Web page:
Gender and Race in South African Judicial Appointments

Abstract

Although the obligation to appoint women as judges originates from the constitutional injunction to consider “the need for the judiciary to reflect broadly the racial and gender composition of South Africa,” gender transformation has lagged behind racial transformation of the bench. During the past four years, however, the lack of women appointees has become a more contested issue. This paper investigates the relationship between gender transformation and racial transformation of the judiciary in public debates around the judiciary. Despite the universally voiced concern about the lack of women judges, the most frequent and acrimonious public disputes continue to centre upon racial issues. The imperative to appoint women judges is often articulated as an alternative to appointing black judges, although the statistics show that the greatest need is for the appointment of black African women. Debates on gender transformation of the bench also remain premised on a formal notion of equality that focuses on numbers of women judges rather than on appointing male or female judges who are committed to challenging gender oppression. This means that the entrenched professional cultures, norms and structures that benefit men are left unchallenged.

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Notes

  1. 1.

    The statistics are drawn from Law Society of South Africa (2014, 46) and Statistics South Africa (2013, 10). The table is drawn from (Albertyn and Bonthuys forthcoming).

  2. 2.

    As a percentage of all advocates for particular racial groups, white women account for 22 % of white advocates, African women 23 %, coloured women 45 % and Indian women 11.6 % of all Indian advocates.

  3. 3.

    Sonke Gender Justice, an NGO, has since asked for his dismissal as a magistrate. See Carstens (2014).

  4. 4.

    Clive Plasket, a white man, was seen as treated in a hostile manner while Nigel Willis had an interview regarded as superficial and amiable.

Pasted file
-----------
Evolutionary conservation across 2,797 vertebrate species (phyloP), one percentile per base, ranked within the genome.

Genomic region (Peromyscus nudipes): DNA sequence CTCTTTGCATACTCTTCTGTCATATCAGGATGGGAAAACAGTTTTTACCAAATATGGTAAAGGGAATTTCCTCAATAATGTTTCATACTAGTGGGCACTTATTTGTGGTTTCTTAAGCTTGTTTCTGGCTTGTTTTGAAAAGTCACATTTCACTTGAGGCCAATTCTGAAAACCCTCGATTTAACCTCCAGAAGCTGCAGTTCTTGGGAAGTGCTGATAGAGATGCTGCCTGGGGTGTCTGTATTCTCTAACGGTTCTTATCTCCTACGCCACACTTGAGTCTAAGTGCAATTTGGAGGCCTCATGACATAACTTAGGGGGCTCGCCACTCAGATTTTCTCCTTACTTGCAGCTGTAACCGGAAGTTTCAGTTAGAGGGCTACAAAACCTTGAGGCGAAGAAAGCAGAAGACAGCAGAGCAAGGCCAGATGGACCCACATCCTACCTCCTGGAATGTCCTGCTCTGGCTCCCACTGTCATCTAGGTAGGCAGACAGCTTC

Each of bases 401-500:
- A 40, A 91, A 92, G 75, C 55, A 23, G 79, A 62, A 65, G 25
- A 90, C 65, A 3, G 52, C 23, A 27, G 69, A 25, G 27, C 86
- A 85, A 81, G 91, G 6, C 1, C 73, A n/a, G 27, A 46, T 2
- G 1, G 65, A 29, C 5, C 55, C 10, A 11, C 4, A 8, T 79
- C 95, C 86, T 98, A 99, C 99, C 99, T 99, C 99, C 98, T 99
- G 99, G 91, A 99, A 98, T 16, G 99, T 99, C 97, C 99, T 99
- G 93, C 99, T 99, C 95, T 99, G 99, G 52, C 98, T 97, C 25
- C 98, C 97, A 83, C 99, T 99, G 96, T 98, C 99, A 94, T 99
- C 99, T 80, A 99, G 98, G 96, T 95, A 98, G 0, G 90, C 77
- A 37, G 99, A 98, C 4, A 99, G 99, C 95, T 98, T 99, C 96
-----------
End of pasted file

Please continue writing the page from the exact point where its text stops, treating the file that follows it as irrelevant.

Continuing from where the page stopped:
5. 5.

    Three other prominent media stories on judges during this period have been the disciplinary action against black male judges, Hlope, Motata and Poswa.

  6. 6.

    Described as “a group of alumni of higher education and further education institutions committed to transformation of education” Hawkey (2013).

  7. 7.

    To ‘braai’ means to barbeque. The image is both a caricature of white male behaviour and a veiled reminder of the torture of black people under apartheid. On the one hand it refers to the stereotype of white South African men drinking together around a barbeque, while complaining about the incompetence of black people. On a deeper level, however, the image references the activities of a secret apartheid police unit which had its headquarters on a farm called Vlakplaas. According to testimony at the Truth and Reconciliation Commission this unit abducted, tortured and sometimes murdered black anti-apartheid activists and often celebrated their successes by drinking around a braai afterwards (see Pauw 1997).

  8. 8.

    The Women Empowerment and Gender Equality Bill 50 of 2013 may provide an opportunity to lobby for the gender composition of the JSC itself to be more representative.

  9. 9.

    See http://www.dgrujudgements.co.za/ accessed on 18 November 2014.

  10. 10.

    Personal communication 7 July 2014.

  11. 11.

    Personal communication 24 June 2014.

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Acknowledgments

My thanks to Cathi Albertyn, Catherine Burns, Sarah Charlton, Natasha Erlank, Shireen Hassim, Caroline Jeannerat, Srila Roy and the anonymous reviewers of the article for helpful comments and to Jonathan Campbell, Katie Hindle, Vivienne Lawack, Tabeth Masengu, Mornè Olivier, Boni Meyersfeld, Engela Schlemmer and Kirsten Whitworth for sharing information.

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Bonthuys, E. Gender and Race in South African Judicial Appointments. Fem Leg Stud 23, 127–148 (2015). https://doi.org/10.1007/s10691-015-9285-5

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Keywords

  • Gender
  • Race
  • Judges
  • South Africa
  • Judicial Services Commission
  • Women judges